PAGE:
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Aquifer district approves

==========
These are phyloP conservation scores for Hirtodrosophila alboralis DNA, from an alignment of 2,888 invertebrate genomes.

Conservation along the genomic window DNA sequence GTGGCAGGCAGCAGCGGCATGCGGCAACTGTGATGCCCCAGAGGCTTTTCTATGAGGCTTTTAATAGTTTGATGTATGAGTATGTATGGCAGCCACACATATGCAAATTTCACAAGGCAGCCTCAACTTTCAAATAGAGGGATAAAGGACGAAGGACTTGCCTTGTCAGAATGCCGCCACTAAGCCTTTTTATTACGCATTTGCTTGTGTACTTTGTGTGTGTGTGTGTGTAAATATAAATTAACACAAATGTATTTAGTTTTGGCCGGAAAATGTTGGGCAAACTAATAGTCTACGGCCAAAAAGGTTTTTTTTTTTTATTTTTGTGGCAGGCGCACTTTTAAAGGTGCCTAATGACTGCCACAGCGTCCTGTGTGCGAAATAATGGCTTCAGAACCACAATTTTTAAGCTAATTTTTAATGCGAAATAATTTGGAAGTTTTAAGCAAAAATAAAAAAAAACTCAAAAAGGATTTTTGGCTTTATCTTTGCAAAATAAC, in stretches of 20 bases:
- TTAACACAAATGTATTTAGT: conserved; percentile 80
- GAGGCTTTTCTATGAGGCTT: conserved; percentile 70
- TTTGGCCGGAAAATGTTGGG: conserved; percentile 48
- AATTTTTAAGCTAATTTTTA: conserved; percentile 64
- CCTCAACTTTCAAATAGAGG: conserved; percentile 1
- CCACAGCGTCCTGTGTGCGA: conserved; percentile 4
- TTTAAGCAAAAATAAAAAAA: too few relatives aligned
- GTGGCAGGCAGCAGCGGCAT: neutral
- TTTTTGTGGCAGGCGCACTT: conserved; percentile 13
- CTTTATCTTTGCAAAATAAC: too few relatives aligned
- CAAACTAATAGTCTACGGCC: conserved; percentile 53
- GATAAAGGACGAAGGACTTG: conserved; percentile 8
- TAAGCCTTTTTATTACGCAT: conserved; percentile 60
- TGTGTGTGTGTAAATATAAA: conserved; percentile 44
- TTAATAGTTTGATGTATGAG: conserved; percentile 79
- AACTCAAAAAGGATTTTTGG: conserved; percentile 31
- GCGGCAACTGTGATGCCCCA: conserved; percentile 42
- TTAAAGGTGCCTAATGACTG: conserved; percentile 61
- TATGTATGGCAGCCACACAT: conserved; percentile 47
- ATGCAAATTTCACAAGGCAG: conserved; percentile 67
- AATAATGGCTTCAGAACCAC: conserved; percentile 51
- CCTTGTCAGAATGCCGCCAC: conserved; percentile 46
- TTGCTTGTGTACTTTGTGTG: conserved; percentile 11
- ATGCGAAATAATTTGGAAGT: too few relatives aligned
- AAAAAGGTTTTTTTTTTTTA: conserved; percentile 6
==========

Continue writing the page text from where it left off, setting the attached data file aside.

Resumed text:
More pumping by Buda, HaysBoard members worried about effect on aquifer After a couple of subdued public hearings, the Barton Springs Edwards Aquifer Conservation District (BSEACD) voted unanimously last night to allow the cities of Buda and Hays to increase the amount of water they pump out of the Edwards Aquifer. Board Members Don Turner and Bill Welch were absent. Board Members expressed concern about the increases because of rapid growth in the area, the finite nature of the aquifer’s capacity and the possibility of shallow, individual wells drying up. Nevertheless, they approved a new permit allowing Buda to pump 200 million gallons a year from the aquifer—twice as much as the previous permit. The new permit for Hays allows an increase in pumpage from 6 million gallons to 30 million gallons a year. Board Member Jim Camp, not entirely comfortable with the size of the increase, said, “We’re concerned about the people with the shallowest wells.” He said the Board wanted to ensure those wells “don’t get sucked dry.” Board President Craig Smith concurred. “We know we only have a finite amount of water,” he said. Smith said he also thinks the conservation district needs to be mindful of the people with shallow wells. “They have their rights to the ground water too,” he noted. Towards the end of the public hearing on Buda’s permit, Camp said he felt okay about moving forward. “In light of the fact that the leadership of the city of Buda has gone above and beyond” what they needed to do, he said he could support the increase. After about an hour of discussion, Board Member Jack Goodman moved to approve Buda’s new permit. “I move we grant the permit for one year,” he said. Camp, however, cautioned everyone within earshot about future water use. “We want to see a commitment from the community to use water more wisely,” he said. If that kind of response is not forthcoming, he asked, “What happens to our individual wells? What happens to Barton Springs? What happens when the federal government tells us the Barton Springs salamander is dead?” Early in the discussion, Smith asked hydrogeologist John Mikels, a private consultant who had been hired to test aquifer levels in the area, if a “cone of depression” had been created by Buda’s pumping. Mikels said yes, pumping from Buda and other communities in the area had created a cone effect. Mikels’ study was specifically designed to determine if the aquifer would be able to sustain itself with the requested increase in pumpage. When asked if the tests indicated that pumping 200 million gallons a year from that part of the aquifer would have an adverse effect, Mikels said, “Yes, there is obviously some effect. We would expect that.” However, he added, “In my opinion, the impact of that pumping is not going to have a severe impact on the other wells in the area.” BSEACD General Manager Stovy Bowlin said 170 million gallons, “about 85 percent of the permit request,” had been pumped this year (the permit period ends with the fiscal year). Buda City Council Member Chuck Murphy said Buda had pumped 165 million gallons before the rains came in August. He said the city was developing a master plan that would include a conservation plan to be modeled on systems used in other cities. “We understand water is limited,” he said. Murphy told In Fact Daily that Buda had intended to request an increase to 150 million gallons, but since they had exceeded that amount before the permit year was up it was obviously necessary to ask for an increase to 200 million gallons. He said the city had contracted with the Guadalupe Blanco River Authority (GBRA) to buy surface water to supplement water from the aquifer, but it might be more than a year before Buda begins to receive water from that source. Buda Mayor Billy Gray said it would probably take 18 to 24 months before that source came on line. “I think it’s realistic we will not have GBRA water at this time next year,” he said. Goodman said it would be no problem to approve another 200-million gallon permit next year if that turns out to be the case. However, he reiterated, the Board wants people to know the water is limited. “We definitely understand that in the city of Buda,” Gray said, “we are extremely blessed to have this aquifer under us. The question is, how can we conserve it?” Goodman told In Fact Daily it was a difficult prospect to determine how much water they as a board should allow to be pumped out of the aquifer when they had no definite idea how much water was available. “We’re so caught in the middle on this . . . trying to negotiate an unknown,” he said. “We don’t know how much is there.” “If the salamander dies off there’s going to be a lot of finger pointing,” he said, “and somebody’s going to be pointing a finger at us.” ZAP grants contested Zoning at first meeting Historic Old San Antonio Road home may host weddings The Zoning and Platting Commission granted a zoning change to the owners of a South Austin home and horseback riding facility this week so their property could become a wedding facility. Michael Aulick lives with his wife, Becky McGaughy, on Old San Antonio Road, on property annexed in 1997. In another seven years, he said, the current rural residential zoning will no longer allow her to keep the horses. He said the area is rapidly becoming urbanized. Aulick requested that the commission recommend a zoning of GR-MU-CO-H to the City Council. Staff recommended instead that the facility be developed under MF-1 provisions that allow for a bed and breakfast. The Historic designation was recommended for the part of the tract that includes the Matthew Brown home, which was built around 1867 along the Old San Antonio Road. Aulick and McGaughy have found a buyer for the property in Abe Clay, owner of An Affair to Remember Catering. Clay told the commission he understands and appreciates the historic nature of the property. “I think the property lends itself to a facility for weddings—along the lines of the Zilker Botanical Gardens and the Umlauf Sculpture Gardens. I just want to let the commission know we are dedicated to preserving the historical aspects of the property and developing it,” he said. South Austin neighborhood activist Betty Edgemond introduced herself to the commission, saying, “You didn’t think you could have a first meeting without me, did you? I’m 100 percent for what Mike is planning—I’m just against the zoning.” Edgemond said she was concerned about the precedent that granting GR, community commercial zoning, would set along the historic highway. She told the commission she was trying to get the whole highway declared historic. Chair Betty Baker said, “. . . in order for this house to survive—(and) apparently at this juncture, GR is the only thing that will allow it to survive.” She admitted that the zoning would perhaps set a precedent, but added, “the H (historic) makes it not as damaging, not as threatening.” Edgemond argued, “I’m convinced that the GR on that map will be the downfall of that road.” However, the staff alternative would not work, because the Bed & Breakfast designation requires the owner of the property to live on the premises. Baker turned the meeting over to Secretary Michael Casias and made the motion to recommend GR-H-CO for tract 1 and GR-CO for tract 2, with a 35-foot height limit. Commissioner Niyanta Spelman suggested adding the MU (mixed-use) designation in case a future owner wants to use the property as a residence and Baker agreed. In order to limit the uses, Assistant City Attorney Deborah Thomas said a restrictive covenant would be appropriate. The final motion passed 7-0, with Commissioners Diana Casteñada and Joseph Martinez absent. Sign Review Board wants Billboards with light timers Environmental, energy conservation reasons cited Five members of the Sign Review Board Thursday signaled that they could support the idea of making billboard owners turn off the lighting on their signs at night. The board voted 5-0 to allow Austin-Bergstrom Airport Centre Ltd. to increase the height of two freestanding signs to 50 feet at the front of the property at 2031 Highway 71. The signs may also be 350 square feet, instead of the usual maximum of 300 square feet. To make the variance more appealing, consultant Sarah Crocker offered a restrictive covenant, which limits the remainder of the property to six billboards of no more than the usual 30 feet in height, with 100 square feet of sign space. That is less than the applicant could have gotten without the covenant. Several members of the board had expressed support for the variance when Vice Chair Betty Edgemond asked, “Do you have to illuminate them?” Crocker said yes. “All night?” Edgemond asked. She said that one reason to turn off the lights at night was because lighting interferes with the nesting of birds. Crocker said, “Most signs are lit all night.” She added that this sign is in “a very commercial area and is located right next to what will be an upgraded expressway.” Chair Herman Thun said, “There could be a lot of reasons why one would choose to” turn out the lights, for environmental reasons or to save energy. “But due to the location and the commercial industrial location here,” he said it would be hard for him to support a requirement forcing the owners to turn out the lights. Thun said he thought that the sign ordinance might be changed to require that billboards in certain areas have timers to turn the lights off at night. “But I don’t believe it is appropriate for us to legislate a new sign ordinance.” Board Member Barbara Aybar then asked Crocker if there had been any consideration of putting timers on the lights. Crocker said that was the first she had heard of the idea. Thun then told Crocker, “Given that you have had some dialogue from the dais about that issue, it might be well for the applicant to tell her client and we may add to the motion that timing devices be installed.” He said there is no way the city could be expected to police the lighting. “So I think the best we can do is approve it and look to the honorability of the owner.” Crocker said, “It’s something that could be considered. I’m not averse to it.” Board Member Laurie Virkstis made a motion to allow the variances with a lighting amendment and Aybar seconded. Thun crafted the amendment to put timers on all the billboard lights, but said the owners would have to decide on what time to shut them off. Crocker said a large park-and-ride facility is planned for the back of the property, and her client is also talking to other prospective buyers for a hotel and offices. The board approved the variance on a vote of 5-0, with Board Member Frank Fuentes absent. Did you miss some of this week's news ? See top of page. Click on the day you want to see. 2001 In Fact News, Inc. All rights reserved. Fahrenheit 451 . . . Lee Leffingwell, who has co-coordinated the banned book project for the ACLU for the past 3 years, will discuss this year’s report on the subject at the First Unitarian Universalist Church’s Public Affairs Forum on Sunday at 11:15 a.m. This year in Texas schools, 68 books were banned and 49 were placed in a restricted use status, according to the ACLU. The most frequently challenged books this year were the popularly acclaimed Harry Potter books. The church is at 4700 Grover Avenue . . . Empowerment Zone meeting . . . A number of community organizations, including all three chambers of commerce, have formed an informal working group to look at how to get East Austin designated a federal Empowerment Zone. The designation allows a traditionally disadvantaged area to receive tax credits and incentives for area employers. This year’s application deadline is September 28. The group is having a public meeting Monday at 5:30 p.m. at the Rosewood-Zaragosa Neighborhood Center, 2802 Webberville Road . . . Memorial March set for Sunday . . . Austinites are invited to join a march honoring those who died on September 11. The march is scheduled to begin at 2:30 p.m. at Riverside and Congress. The march’s sponsors include members of United Latino Artists and Texas Secretary of State Henry Cuellar. Although Sunday is Diez y Seis, the traditional day of celebration for Mexican Independence at Saltillo Plaza, that celebration has been canceled. For more information, call Jeanette Thomas at 477-7910 . . . Red Cross fund drive . . . KXXX 104.9 FM will be hosting a Radiothon to raise money and collect blood donation pledges for the American Red Cross from 8 a.m. to 8 p.m. today at 2237 E. Riverside, in the Carnaval parking lot. For more information call 416-1100 . . . Other weekend activities . . . Diez y Seis will be celebrated at Fiesta Gardens, beginning at 5 p.m. today and continuing on Saturday and Sunday. The three-day event will feature a variety of Tejano and Conjunto bands as well as Mariachi Continental, playing a variety musical of selections from Mexico. For more information, see http://www.austin360.com/community/groups/fiestaspatrias The Pediatric Aids League also plans to have a concert at Auditorium Shores on Sunday. Riverside Drive will be closed from S. 1st Street to Lamar from 1 p.m. Sunday to 1 a.m. Monday.